Presented By O'Reilly and Cloudera
Make Data Work
September 26–27, 2016: Training
September 27–29, 2016: Tutorials & Conference
New York, NY

Using the explosion of data in the utility industry to prevent explosions in utility infrastructure

Kim Montgomery (GridCure)
4:35pm–5:15pm Thursday, 09/29/2016
Data-driven business
Location: 1 E 15/1 E 16 Level: Beginner
Tags: iot, energy
Average rating: **...
(2.80, 5 ratings)

What you'll learn

  • Understand how utilities can reduce the number and severity of outages by applying machine-learning methods to predict which equipment is most likely to fail
  • Description

    The electrical utility industry, an industry accustomed to gathering customer usage data on a monthly basis, now has access to a regular stream of data from smart meters and other smart sensors. Analyzing these new streams of data has given utilities the opportunity to understand their customer usage patterns, perform preventative maintenance, detect fraud, exercise demand management, and allocate resources more effectively.

    Outages cost US businesses up to $150 billion a year. Due to aging infrastructure, the number of outages in the US has increased 285% since 1984. Utilities need improved data-driven methods for determining which infrastructure is most critically in need of replacement. Improving maintenance procedures for key pieces of equipment such as transformers, feeder cables, and reclosers can substantially reduce the risk of an outage. Kim Montgomery discusses some ways that analysis of smart grid sensor data can lead to better methods for replacing equipment before catastrophic failures occur.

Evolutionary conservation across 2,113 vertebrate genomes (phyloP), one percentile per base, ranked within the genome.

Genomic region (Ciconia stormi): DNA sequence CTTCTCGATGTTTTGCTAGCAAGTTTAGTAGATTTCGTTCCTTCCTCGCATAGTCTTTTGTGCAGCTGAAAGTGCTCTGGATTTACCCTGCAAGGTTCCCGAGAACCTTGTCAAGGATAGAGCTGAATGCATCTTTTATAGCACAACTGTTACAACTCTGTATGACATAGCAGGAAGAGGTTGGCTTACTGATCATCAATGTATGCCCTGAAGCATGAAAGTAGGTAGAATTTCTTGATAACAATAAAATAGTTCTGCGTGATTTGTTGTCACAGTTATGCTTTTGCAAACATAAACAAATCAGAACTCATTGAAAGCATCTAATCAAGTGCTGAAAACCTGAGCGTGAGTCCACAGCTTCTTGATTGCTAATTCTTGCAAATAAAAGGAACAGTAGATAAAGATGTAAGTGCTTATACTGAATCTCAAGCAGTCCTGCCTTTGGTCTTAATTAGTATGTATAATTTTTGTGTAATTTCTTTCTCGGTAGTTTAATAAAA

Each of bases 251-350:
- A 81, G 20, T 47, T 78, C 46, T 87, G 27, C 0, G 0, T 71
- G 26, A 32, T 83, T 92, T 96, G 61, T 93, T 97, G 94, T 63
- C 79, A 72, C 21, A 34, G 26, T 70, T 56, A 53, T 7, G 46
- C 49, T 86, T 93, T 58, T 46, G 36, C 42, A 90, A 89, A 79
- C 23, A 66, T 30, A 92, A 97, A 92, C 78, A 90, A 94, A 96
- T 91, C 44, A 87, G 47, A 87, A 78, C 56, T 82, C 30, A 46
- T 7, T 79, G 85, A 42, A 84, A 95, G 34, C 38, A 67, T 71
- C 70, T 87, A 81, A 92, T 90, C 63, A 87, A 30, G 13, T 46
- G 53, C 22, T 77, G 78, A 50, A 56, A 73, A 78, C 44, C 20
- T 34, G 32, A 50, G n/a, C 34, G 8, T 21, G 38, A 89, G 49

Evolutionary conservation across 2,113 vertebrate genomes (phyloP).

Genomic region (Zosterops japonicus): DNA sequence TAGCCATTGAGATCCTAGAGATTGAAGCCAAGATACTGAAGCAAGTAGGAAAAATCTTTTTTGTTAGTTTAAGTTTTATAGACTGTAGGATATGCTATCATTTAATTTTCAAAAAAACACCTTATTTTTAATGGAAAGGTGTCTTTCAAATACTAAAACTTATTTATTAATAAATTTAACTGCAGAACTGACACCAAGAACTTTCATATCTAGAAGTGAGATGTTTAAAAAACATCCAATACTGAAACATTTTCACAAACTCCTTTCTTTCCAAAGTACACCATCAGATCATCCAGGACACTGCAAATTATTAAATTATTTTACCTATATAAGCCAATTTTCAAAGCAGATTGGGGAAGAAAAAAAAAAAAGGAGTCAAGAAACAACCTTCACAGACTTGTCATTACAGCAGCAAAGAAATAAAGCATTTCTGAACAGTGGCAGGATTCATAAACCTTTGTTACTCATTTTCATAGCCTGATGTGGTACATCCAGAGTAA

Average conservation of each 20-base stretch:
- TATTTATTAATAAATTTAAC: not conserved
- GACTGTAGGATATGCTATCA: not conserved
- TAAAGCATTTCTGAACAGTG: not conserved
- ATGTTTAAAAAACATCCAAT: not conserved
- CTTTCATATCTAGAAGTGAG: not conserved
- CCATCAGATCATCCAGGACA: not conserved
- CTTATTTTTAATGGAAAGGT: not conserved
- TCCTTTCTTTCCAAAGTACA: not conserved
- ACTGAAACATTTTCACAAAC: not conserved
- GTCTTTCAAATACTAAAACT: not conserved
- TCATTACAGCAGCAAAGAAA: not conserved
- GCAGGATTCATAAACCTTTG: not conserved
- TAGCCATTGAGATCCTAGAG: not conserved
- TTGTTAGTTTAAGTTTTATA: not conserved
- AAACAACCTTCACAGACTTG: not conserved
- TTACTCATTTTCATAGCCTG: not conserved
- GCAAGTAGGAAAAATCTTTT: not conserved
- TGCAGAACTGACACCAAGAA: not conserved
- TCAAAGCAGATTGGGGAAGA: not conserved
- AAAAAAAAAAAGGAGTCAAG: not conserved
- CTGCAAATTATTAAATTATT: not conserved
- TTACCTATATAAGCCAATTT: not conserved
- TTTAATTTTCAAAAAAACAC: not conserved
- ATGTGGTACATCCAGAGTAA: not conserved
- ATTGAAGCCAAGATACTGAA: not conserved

Photo of Kim Montgomery

    Kim Montgomery

    GridCure

    Kim Montgomery is the head of analytics at GridCure, where she works on predictive modeling for the utility industry. Kim has a broad applied mathematics background with expertise in both predictive modeling and differential equations. Previously, as a postdoctoral scholar at the University of Utah and as a visiting professor at the Rose Hulman Institute of Technology, she did mathematical biology research and taught applied mathematics. Her research has included using feedback control to stabilize solutions to differential equations, modeling hair cells in the inner ear, and studying signaling between retinal cells during development. She has completed more than 30 predictive modeling projects through Kaggle.com on topics such as predicting which used cars would be bad buys, predicting the jobs that would most interest a job seeker, and predicting the composition of soil from its spectral properties. She has been ranked 15th on Kaggle. She holds a PhD in applied mathematics from Northwestern University.